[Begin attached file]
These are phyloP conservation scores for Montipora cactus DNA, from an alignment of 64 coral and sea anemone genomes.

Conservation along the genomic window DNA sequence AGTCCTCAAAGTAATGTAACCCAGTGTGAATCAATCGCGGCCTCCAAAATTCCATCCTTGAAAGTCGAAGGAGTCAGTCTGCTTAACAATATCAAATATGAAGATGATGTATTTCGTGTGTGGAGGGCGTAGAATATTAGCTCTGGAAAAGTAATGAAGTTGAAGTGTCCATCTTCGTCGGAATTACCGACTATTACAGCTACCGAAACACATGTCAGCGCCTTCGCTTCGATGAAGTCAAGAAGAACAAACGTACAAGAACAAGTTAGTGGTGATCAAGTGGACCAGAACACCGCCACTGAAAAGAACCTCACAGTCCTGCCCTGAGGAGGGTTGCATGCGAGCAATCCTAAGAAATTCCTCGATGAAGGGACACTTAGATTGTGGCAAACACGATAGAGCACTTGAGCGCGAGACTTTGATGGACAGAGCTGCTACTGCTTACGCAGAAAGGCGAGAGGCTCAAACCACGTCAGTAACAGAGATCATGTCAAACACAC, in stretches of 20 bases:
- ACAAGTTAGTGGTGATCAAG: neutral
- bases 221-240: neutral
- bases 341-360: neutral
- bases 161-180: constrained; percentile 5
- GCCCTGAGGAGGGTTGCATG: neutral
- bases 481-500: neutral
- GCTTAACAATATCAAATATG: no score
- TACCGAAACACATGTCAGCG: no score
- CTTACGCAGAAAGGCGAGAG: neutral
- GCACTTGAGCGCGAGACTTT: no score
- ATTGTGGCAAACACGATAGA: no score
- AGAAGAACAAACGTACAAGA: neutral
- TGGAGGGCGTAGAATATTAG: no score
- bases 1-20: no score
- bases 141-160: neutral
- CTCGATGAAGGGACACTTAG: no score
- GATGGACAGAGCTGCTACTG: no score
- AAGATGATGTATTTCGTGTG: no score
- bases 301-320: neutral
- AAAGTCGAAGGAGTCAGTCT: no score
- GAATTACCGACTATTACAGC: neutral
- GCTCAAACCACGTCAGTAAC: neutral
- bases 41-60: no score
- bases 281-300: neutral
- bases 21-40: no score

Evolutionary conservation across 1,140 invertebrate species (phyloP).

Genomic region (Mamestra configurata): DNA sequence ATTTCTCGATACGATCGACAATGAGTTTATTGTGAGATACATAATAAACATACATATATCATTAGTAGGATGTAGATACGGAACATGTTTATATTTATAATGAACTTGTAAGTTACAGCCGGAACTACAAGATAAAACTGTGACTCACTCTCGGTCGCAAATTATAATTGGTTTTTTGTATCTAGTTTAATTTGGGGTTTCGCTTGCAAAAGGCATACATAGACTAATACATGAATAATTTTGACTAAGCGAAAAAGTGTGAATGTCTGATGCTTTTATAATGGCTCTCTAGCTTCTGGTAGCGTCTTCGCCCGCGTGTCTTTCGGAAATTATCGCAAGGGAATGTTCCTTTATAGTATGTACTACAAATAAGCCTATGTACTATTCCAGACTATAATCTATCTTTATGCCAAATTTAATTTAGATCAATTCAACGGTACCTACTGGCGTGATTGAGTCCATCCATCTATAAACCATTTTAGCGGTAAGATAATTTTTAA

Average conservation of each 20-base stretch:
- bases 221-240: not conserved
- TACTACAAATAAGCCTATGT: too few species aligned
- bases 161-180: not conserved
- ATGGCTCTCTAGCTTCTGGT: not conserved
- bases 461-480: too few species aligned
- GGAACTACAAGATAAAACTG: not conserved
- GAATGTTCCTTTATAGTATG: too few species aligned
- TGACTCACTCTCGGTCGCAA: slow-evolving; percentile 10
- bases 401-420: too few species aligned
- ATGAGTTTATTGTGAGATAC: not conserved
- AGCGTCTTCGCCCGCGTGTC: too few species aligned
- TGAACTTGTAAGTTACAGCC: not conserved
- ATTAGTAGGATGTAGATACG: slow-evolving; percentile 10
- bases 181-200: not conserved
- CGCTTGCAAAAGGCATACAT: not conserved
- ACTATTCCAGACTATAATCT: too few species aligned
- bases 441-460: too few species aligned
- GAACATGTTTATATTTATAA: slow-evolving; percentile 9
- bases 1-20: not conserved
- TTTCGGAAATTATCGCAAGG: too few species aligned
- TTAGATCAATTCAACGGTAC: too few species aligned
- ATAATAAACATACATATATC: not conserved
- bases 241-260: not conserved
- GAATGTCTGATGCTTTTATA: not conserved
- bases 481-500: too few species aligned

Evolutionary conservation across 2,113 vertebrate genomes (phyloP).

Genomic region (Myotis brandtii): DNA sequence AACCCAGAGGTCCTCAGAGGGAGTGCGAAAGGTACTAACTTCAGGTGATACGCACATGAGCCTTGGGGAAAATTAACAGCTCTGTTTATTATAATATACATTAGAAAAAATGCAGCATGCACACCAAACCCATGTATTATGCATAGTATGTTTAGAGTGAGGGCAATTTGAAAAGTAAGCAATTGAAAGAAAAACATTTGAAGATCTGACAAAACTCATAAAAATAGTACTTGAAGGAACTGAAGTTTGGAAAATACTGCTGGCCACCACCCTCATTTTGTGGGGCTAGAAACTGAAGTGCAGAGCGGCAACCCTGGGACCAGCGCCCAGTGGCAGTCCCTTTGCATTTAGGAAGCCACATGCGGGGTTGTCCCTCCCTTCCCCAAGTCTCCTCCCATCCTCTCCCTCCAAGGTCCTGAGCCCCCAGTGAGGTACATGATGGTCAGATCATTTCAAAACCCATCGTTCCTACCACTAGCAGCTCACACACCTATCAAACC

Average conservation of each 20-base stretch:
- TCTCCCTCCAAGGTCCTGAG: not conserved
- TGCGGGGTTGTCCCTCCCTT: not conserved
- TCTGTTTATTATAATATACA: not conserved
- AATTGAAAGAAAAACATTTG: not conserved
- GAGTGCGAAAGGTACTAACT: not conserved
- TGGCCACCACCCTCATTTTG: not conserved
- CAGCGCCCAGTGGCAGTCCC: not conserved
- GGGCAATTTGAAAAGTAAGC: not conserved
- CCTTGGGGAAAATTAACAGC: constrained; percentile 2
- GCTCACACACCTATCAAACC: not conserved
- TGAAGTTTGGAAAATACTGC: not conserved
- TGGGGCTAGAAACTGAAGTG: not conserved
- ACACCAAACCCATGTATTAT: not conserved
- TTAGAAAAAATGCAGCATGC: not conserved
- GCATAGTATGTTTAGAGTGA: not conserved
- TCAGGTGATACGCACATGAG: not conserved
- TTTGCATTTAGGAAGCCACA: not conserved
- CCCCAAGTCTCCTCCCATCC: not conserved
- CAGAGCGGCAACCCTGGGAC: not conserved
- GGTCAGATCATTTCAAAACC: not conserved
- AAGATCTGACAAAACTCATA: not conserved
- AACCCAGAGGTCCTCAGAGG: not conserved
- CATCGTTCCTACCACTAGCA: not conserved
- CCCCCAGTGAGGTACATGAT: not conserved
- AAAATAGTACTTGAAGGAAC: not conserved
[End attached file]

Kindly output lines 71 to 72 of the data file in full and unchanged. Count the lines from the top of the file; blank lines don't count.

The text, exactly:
- ACACCAAACCCATGTATTAT: not conserved
- TTAGAAAAAATGCAGCATGC: not conserved